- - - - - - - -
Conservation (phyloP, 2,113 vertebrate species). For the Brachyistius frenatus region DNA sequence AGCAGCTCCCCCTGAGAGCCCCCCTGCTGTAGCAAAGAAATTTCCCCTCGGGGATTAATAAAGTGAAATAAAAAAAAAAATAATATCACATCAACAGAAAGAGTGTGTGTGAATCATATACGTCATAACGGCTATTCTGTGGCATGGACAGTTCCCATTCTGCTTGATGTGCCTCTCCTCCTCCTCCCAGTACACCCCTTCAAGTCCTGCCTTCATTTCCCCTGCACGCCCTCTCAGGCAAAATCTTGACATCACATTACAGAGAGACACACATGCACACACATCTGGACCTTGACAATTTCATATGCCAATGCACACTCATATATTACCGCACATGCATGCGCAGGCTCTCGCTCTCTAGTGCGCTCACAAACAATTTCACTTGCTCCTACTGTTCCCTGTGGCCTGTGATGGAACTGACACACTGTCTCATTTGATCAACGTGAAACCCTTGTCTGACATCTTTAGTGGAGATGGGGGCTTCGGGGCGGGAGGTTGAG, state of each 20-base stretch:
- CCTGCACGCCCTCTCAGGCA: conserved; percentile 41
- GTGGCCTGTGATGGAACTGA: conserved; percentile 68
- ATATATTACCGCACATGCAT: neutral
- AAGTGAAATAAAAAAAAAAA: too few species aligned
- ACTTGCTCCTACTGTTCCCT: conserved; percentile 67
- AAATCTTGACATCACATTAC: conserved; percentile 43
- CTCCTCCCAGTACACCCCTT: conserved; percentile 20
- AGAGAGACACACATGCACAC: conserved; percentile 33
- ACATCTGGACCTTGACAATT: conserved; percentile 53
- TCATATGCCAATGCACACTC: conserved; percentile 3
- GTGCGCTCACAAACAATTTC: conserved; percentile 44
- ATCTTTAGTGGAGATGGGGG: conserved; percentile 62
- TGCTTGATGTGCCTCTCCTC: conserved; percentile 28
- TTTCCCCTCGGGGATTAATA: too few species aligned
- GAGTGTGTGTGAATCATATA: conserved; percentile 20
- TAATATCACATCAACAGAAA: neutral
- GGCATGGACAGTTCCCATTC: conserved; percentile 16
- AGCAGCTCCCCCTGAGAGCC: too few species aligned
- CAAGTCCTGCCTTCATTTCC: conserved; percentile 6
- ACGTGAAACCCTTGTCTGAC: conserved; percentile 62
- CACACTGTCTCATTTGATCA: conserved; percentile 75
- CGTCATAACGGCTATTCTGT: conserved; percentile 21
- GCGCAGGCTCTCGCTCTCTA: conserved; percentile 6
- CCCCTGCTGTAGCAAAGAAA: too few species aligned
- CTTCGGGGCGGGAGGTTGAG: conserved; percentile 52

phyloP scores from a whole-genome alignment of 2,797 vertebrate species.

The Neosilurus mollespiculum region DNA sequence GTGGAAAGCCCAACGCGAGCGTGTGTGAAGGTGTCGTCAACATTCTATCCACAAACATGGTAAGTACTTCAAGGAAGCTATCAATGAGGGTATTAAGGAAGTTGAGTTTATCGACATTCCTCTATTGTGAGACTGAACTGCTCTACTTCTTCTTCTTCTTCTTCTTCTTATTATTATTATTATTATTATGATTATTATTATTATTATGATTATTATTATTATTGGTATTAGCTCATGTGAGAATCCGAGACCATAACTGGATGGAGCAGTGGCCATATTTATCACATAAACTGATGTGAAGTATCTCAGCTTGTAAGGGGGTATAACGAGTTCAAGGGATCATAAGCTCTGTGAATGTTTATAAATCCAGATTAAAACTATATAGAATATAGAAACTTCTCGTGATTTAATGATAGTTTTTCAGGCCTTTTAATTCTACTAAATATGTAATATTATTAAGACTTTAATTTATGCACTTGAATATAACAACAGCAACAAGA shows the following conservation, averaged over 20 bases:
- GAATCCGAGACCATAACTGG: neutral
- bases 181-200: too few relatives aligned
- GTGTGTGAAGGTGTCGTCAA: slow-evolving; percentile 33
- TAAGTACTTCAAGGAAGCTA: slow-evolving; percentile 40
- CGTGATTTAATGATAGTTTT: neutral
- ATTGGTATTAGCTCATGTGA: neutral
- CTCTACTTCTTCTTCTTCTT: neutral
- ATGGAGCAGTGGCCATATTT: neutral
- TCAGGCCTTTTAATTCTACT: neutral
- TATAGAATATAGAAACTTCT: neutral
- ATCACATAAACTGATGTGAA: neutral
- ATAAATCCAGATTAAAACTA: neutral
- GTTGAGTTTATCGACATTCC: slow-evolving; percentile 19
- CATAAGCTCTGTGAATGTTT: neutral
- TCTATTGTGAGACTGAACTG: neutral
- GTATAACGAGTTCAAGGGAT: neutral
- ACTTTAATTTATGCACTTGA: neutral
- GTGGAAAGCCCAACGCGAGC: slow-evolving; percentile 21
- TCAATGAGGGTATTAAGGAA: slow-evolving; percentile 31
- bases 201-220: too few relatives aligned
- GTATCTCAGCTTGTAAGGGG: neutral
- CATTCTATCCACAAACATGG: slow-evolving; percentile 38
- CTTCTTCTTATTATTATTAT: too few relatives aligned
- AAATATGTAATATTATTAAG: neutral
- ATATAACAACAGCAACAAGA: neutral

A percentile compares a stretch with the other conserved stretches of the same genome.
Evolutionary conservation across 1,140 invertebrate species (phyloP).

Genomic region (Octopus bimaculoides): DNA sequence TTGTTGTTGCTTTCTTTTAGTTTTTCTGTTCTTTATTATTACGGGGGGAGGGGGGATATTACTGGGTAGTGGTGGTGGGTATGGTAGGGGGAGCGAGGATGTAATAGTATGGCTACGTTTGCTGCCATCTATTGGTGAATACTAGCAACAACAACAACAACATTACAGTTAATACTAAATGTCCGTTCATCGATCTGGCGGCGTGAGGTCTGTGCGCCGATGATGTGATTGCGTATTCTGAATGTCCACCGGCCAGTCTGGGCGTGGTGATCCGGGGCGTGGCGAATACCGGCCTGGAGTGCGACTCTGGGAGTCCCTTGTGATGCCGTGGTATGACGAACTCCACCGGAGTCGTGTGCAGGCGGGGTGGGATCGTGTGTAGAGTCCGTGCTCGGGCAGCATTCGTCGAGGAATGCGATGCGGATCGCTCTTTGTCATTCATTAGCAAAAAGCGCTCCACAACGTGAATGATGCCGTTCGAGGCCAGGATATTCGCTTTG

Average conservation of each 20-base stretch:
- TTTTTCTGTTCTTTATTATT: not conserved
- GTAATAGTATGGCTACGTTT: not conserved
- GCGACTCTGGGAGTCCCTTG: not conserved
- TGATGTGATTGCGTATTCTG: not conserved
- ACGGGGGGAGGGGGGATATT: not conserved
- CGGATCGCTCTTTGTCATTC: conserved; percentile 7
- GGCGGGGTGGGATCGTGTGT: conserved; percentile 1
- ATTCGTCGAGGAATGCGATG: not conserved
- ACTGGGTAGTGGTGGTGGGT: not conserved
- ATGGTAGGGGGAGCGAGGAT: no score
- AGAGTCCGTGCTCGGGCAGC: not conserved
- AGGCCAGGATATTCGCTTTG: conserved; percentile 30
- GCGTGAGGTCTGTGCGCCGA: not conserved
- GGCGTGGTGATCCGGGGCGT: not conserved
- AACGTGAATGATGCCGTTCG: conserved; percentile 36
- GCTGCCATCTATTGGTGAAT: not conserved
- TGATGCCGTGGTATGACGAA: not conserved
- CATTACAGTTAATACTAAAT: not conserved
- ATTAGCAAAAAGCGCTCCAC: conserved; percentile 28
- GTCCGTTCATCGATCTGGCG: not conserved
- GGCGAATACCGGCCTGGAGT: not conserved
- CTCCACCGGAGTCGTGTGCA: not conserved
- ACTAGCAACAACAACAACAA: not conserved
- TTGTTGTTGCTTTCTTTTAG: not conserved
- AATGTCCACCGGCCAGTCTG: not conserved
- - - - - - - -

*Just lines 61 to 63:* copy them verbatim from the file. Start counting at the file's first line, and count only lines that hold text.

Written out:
- TGATGTGATTGCGTATTCTG: not conserved
- ACGGGGGGAGGGGGGATATT: not conserved
- CGGATCGCTCTTTGTCATTC: conserved; percentile 7